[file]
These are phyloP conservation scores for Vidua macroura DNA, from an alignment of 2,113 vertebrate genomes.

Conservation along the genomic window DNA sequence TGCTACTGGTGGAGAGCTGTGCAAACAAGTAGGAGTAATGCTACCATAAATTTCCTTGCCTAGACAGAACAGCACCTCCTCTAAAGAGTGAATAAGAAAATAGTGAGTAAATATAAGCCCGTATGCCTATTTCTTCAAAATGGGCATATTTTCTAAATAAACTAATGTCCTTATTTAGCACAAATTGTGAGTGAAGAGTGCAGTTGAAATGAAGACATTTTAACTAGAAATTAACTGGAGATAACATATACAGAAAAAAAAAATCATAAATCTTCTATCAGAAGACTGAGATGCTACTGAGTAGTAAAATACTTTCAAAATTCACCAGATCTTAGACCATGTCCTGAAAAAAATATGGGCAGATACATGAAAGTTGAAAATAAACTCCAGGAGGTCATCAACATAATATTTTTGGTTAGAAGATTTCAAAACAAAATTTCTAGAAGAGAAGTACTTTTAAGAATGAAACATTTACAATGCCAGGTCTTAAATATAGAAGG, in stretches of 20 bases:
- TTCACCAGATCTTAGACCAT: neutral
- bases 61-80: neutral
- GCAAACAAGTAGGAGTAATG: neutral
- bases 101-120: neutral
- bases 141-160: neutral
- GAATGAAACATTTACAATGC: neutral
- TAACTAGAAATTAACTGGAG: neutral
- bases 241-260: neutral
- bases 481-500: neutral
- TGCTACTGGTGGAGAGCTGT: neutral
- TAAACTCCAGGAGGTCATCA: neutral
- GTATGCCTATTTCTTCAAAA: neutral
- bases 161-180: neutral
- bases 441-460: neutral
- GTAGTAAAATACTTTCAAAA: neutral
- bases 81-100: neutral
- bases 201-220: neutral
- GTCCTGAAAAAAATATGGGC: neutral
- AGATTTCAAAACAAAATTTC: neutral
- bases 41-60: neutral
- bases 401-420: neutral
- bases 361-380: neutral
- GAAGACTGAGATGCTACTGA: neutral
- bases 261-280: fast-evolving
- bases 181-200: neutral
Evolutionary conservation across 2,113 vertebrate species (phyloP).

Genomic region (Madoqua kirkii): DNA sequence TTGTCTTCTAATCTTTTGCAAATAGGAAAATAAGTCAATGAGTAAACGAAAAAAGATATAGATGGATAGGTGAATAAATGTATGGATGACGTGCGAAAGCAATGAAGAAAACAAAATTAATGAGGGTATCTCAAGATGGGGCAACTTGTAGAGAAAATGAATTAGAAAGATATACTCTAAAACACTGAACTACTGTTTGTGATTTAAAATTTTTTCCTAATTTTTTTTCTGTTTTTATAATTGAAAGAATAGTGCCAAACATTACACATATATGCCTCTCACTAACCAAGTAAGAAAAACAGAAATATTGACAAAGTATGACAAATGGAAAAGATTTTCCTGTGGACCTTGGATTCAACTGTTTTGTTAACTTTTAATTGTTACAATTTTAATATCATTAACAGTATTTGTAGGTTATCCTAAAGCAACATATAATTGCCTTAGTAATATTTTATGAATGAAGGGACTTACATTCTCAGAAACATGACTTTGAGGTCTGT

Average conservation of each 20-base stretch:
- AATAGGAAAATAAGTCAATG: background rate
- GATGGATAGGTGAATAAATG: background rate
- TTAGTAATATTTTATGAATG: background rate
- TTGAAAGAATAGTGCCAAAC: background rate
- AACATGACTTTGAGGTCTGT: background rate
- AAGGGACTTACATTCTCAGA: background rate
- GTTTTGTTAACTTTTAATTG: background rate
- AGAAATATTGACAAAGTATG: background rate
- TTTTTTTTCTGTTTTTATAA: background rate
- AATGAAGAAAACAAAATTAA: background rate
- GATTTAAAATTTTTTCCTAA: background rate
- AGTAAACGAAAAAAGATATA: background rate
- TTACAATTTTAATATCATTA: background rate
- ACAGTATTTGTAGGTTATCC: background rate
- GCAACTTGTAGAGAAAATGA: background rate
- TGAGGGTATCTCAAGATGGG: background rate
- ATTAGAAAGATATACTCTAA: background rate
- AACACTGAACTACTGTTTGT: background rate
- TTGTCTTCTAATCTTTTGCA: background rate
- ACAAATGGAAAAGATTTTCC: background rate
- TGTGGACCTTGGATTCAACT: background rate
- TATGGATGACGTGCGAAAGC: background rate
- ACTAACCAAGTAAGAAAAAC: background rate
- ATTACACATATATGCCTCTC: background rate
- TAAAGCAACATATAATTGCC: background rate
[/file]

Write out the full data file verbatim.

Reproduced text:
These are phyloP conservation scores for Vidua macroura DNA, from an alignment of 2,113 vertebrate genomes.

Conservation along the genomic window DNA sequence TGCTACTGGTGGAGAGCTGTGCAAACAAGTAGGAGTAATGCTACCATAAATTTCCTTGCCTAGACAGAACAGCACCTCCTCTAAAGAGTGAATAAGAAAATAGTGAGTAAATATAAGCCCGTATGCCTATTTCTTCAAAATGGGCATATTTTCTAAATAAACTAATGTCCTTATTTAGCACAAATTGTGAGTGAAGAGTGCAGTTGAAATGAAGACATTTTAACTAGAAATTAACTGGAGATAACATATACAGAAAAAAAAAATCATAAATCTTCTATCAGAAGACTGAGATGCTACTGAGTAGTAAAATACTTTCAAAATTCACCAGATCTTAGACCATGTCCTGAAAAAAATATGGGCAGATACATGAAAGTTGAAAATAAACTCCAGGAGGTCATCAACATAATATTTTTGGTTAGAAGATTTCAAAACAAAATTTCTAGAAGAGAAGTACTTTTAAGAATGAAACATTTACAATGCCAGGTCTTAAATATAGAAGG, in stretches of 20 bases:
- TTCACCAGATCTTAGACCAT: neutral
- bases 61-80: neutral
- GCAAACAAGTAGGAGTAATG: neutral
- bases 101-120: neutral
- bases 141-160: neutral
- GAATGAAACATTTACAATGC: neutral
- TAACTAGAAATTAACTGGAG: neutral
- bases 241-260: neutral
- bases 481-500: neutral
- TGCTACTGGTGGAGAGCTGT: neutral
- TAAACTCCAGGAGGTCATCA: neutral
- GTATGCCTATTTCTTCAAAA: neutral
- bases 161-180: neutral
- bases 441-460: neutral
- GTAGTAAAATACTTTCAAAA: neutral
- bases 81-100: neutral
- bases 201-220: neutral
- GTCCTGAAAAAAATATGGGC: neutral
- AGATTTCAAAACAAAATTTC: neutral
- bases 41-60: neutral
- bases 401-420: neutral
- bases 361-380: neutral
- GAAGACTGAGATGCTACTGA: neutral
- bases 261-280: fast-evolving
- bases 181-200: neutral
Evolutionary conservation across 2,113 vertebrate species (phyloP).

Genomic region (Madoqua kirkii): DNA sequence TTGTCTTCTAATCTTTTGCAAATAGGAAAATAAGTCAATGAGTAAACGAAAAAAGATATAGATGGATAGGTGAATAAATGTATGGATGACGTGCGAAAGCAATGAAGAAAACAAAATTAATGAGGGTATCTCAAGATGGGGCAACTTGTAGAGAAAATGAATTAGAAAGATATACTCTAAAACACTGAACTACTGTTTGTGATTTAAAATTTTTTCCTAATTTTTTTTCTGTTTTTATAATTGAAAGAATAGTGCCAAACATTACACATATATGCCTCTCACTAACCAAGTAAGAAAAACAGAAATATTGACAAAGTATGACAAATGGAAAAGATTTTCCTGTGGACCTTGGATTCAACTGTTTTGTTAACTTTTAATTGTTACAATTTTAATATCATTAACAGTATTTGTAGGTTATCCTAAAGCAACATATAATTGCCTTAGTAATATTTTATGAATGAAGGGACTTACATTCTCAGAAACATGACTTTGAGGTCTGT

Average conservation of each 20-base stretch:
- AATAGGAAAATAAGTCAATG: background rate
- GATGGATAGGTGAATAAATG: background rate
- TTAGTAATATTTTATGAATG: background rate
- TTGAAAGAATAGTGCCAAAC: background rate
- AACATGACTTTGAGGTCTGT: background rate
- AAGGGACTTACATTCTCAGA: background rate
- GTTTTGTTAACTTTTAATTG: background rate
- AGAAATATTGACAAAGTATG: background rate
- TTTTTTTTCTGTTTTTATAA: background rate
- AATGAAGAAAACAAAATTAA: background rate
- GATTTAAAATTTTTTCCTAA: background rate
- AGTAAACGAAAAAAGATATA: background rate
- TTACAATTTTAATATCATTA: background rate
- ACAGTATTTGTAGGTTATCC: background rate
- GCAACTTGTAGAGAAAATGA: background rate
- TGAGGGTATCTCAAGATGGG: background rate
- ATTAGAAAGATATACTCTAA: background rate
- AACACTGAACTACTGTTTGT: background rate
- TTGTCTTCTAATCTTTTGCA: background rate
- ACAAATGGAAAAGATTTTCC: background rate
- TGTGGACCTTGGATTCAACT: background rate
- TATGGATGACGTGCGAAAGC: background rate
- ACTAACCAAGTAAGAAAAAC: background rate
- ATTACACATATATGCCTCTC: background rate
- TAAAGCAACATATAATTGCC: background rate